All of us are scrambling to figure out how we will consume, produce, distribute, and enjoy music in these nutty digital times where anything can become a fluid mp3, slipping from here to Kazakhstan and back before you finish that sip of coffee.
Mp3 blogs are, of course, shaping and reflecting this new system of music in 2009, as are torrent sites and message boards and a thousand of you and your friends forwarding YouSendIt links. There are many, many positives to this new model of musical exploration and discovery, but also ethical questions for consumers — as well as very real financial and creative questions for the artists who make the music.
Since Renaissance painters pimped out their brushstrokes to the highest bidding of their patrons, we’ve been selling and commissioning art. I’ve often wondered about that critical shift from art to commerce, and have wondered aloud many times how compatible the two can ever be. The fiscal realist in me argues with the idealist creative dreamer.
San Diego musician Joel P. West had similar thoughts and feelings about what we see in art, namely beauty in flawed honesty. When he completed his newest album, he decided that instead of selling it, he would send it out for free — in exchange for an honest creative work of your own. Thus the Dust Jacket Project was born.
From the project statement — amazing how much sense this makes:
…When somebody is willing to see things as they really exist, particularly when one is honest with themselves, they leave the limits of their expectations and start seeing the beauty of fullness. They recognize their rough spots and become gracious toward the rough spots in others. Honesty is contagious and it spreads appreciation for what we have and encourages confidence in our unique attributes. Perfection is not found in flawlessness, but rather in the collection of honest people who each bring unique experiences and perspectives into the whole.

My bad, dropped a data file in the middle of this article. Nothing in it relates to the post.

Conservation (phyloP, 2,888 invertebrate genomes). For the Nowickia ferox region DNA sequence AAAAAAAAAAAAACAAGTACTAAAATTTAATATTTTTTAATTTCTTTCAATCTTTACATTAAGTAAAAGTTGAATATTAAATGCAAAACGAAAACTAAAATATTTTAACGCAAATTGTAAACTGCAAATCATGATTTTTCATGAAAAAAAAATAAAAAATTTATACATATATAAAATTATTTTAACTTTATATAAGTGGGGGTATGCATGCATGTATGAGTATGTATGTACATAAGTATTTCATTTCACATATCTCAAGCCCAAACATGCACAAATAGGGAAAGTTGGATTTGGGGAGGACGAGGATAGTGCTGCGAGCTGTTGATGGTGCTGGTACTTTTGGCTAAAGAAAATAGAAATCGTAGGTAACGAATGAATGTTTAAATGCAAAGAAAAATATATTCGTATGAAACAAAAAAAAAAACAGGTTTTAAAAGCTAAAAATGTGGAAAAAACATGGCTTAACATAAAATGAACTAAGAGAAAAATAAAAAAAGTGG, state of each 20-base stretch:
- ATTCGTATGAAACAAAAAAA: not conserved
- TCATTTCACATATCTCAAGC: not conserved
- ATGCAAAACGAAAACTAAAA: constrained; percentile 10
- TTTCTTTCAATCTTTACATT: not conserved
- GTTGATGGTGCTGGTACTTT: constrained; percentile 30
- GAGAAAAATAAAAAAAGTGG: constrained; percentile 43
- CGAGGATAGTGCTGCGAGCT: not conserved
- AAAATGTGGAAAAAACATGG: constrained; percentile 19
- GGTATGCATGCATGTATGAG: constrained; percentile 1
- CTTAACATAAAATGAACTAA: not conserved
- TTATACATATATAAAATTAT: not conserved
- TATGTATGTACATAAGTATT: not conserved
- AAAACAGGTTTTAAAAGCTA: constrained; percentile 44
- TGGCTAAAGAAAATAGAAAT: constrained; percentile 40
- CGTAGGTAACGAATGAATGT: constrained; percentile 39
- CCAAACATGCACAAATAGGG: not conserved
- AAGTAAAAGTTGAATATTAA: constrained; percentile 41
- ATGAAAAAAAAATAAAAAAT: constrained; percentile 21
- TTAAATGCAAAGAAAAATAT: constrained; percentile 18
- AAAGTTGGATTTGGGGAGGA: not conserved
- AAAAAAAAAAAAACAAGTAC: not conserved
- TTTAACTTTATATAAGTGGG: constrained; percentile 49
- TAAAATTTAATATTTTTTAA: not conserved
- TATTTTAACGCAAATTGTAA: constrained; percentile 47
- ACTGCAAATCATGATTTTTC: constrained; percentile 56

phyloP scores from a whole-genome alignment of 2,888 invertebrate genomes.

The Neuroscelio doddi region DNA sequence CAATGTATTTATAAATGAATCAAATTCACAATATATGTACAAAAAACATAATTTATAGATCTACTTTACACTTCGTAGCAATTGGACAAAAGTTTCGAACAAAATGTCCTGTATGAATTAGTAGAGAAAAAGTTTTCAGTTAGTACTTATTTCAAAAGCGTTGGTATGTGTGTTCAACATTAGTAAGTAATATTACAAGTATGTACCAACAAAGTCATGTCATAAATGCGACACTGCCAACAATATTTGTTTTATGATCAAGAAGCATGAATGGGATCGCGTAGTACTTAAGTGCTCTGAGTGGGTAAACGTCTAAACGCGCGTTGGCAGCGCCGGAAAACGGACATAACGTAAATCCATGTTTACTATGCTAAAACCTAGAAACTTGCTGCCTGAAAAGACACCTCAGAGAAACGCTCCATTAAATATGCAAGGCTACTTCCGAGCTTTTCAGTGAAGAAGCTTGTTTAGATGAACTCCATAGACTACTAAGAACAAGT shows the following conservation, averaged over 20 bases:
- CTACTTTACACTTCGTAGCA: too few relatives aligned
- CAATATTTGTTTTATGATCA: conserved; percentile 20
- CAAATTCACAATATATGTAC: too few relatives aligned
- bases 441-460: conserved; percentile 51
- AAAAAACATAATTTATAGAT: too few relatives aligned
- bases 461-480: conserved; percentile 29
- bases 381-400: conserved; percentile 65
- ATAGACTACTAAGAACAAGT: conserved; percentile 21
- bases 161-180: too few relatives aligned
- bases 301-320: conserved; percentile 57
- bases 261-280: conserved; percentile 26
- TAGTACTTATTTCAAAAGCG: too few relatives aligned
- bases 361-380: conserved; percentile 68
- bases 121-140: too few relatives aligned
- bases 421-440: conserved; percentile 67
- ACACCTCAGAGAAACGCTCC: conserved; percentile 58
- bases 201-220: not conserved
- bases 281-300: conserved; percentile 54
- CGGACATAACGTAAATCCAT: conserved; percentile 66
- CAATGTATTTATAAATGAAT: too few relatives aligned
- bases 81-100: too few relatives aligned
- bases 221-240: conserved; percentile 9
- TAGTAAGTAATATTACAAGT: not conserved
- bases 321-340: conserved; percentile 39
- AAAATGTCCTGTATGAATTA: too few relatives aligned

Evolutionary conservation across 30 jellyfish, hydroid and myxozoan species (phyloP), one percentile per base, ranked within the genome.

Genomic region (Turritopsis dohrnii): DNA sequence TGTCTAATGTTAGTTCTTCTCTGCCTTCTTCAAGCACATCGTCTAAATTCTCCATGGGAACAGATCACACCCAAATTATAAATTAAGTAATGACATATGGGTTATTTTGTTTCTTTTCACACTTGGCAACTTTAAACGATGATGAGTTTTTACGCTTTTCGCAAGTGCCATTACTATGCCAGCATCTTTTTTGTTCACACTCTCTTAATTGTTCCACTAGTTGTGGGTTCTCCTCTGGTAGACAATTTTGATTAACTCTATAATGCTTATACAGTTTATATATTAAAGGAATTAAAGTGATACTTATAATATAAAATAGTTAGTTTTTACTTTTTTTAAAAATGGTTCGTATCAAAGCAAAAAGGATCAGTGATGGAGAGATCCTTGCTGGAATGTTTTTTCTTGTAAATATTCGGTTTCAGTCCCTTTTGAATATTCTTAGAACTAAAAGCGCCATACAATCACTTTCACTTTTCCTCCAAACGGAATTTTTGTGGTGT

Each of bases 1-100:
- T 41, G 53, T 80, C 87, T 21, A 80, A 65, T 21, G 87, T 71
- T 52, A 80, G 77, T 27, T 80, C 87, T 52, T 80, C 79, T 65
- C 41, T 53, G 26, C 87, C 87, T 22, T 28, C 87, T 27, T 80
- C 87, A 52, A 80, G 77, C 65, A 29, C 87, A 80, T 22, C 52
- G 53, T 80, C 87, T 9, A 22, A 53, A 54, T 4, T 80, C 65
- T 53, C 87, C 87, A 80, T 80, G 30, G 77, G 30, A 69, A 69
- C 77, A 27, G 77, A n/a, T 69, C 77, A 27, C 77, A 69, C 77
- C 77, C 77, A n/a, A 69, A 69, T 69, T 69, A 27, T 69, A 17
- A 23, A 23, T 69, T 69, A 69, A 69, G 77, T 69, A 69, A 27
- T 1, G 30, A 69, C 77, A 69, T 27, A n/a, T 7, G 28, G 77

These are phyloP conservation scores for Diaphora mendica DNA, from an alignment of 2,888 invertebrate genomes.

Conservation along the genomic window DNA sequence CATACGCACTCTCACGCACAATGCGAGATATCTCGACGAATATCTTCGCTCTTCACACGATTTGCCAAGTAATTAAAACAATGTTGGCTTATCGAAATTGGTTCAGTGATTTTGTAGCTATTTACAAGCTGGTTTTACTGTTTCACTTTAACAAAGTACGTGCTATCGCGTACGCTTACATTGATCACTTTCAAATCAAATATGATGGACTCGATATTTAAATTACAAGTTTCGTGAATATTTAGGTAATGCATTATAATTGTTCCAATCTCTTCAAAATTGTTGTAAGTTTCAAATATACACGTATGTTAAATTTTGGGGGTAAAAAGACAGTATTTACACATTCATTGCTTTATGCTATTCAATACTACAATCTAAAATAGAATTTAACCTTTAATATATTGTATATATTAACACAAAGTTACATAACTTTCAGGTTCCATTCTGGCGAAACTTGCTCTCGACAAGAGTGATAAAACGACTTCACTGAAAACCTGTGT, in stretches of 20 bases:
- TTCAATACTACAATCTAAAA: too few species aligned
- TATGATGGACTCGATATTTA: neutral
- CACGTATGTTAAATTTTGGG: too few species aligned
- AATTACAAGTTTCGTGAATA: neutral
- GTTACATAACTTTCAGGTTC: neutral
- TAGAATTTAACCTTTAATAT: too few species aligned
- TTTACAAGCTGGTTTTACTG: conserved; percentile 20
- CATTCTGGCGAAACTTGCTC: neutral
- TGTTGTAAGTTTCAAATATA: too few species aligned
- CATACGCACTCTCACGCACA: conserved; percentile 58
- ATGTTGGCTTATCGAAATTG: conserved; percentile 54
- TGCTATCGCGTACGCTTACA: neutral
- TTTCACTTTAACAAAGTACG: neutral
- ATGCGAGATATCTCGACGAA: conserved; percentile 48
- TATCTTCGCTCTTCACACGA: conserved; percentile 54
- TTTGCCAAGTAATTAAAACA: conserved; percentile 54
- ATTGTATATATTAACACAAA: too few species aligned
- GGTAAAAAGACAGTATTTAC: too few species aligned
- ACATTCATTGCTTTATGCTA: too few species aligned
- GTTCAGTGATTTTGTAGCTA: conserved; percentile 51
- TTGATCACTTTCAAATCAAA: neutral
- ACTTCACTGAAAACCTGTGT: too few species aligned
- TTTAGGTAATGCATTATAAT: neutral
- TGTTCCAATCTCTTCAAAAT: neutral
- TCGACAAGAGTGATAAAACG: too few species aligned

Creative work is a way to understand each other and compare experiences but, as any other thing of worth, has been controlled and exploited for the individual instead of existing as a communal practice. It presents an opportunity for commerce and thus the system of distributing creative work that we are familiar with is one that is designed around being profitable.
A value system based on what will and will not sell devalues the essential idea of creating things in the first place; to say that one painting is worth a hundred dollars while another is worth a thousand is to say that expressing one thing is more valuable than expressing another. It places emphasis on product rather than process and says that if one cannot create something that meets ideals and standards, it is better to not create at all. Art is a unique and important form of communication and a competitive system devalues it for both those making and those experiencing creative work.
This website is a project with the goal of collecting honest pieces of thought and creative work from all, not only those who consider themselves to be artists in the traditional sense.”
In order to obtain his newest album (Dust Jacket), you must send Joel “something of your own creation that describes a part of you … Whatever you send, it should be something honest or candid.” By my count, he has close to 600 submissions so far. Photographs, poems, anonymous confessionals, original songs, paintings… I could get lost in this site for a long time.
And it all started because someone wanted to trade his music not for money but in order to unearth more of the creative wonder out there all around us, sitting in each of us waiting to be heard. So very cool.
28th and NE Davis – Joel P. West
I think you should consider submitting something honest into the project, as I plan to.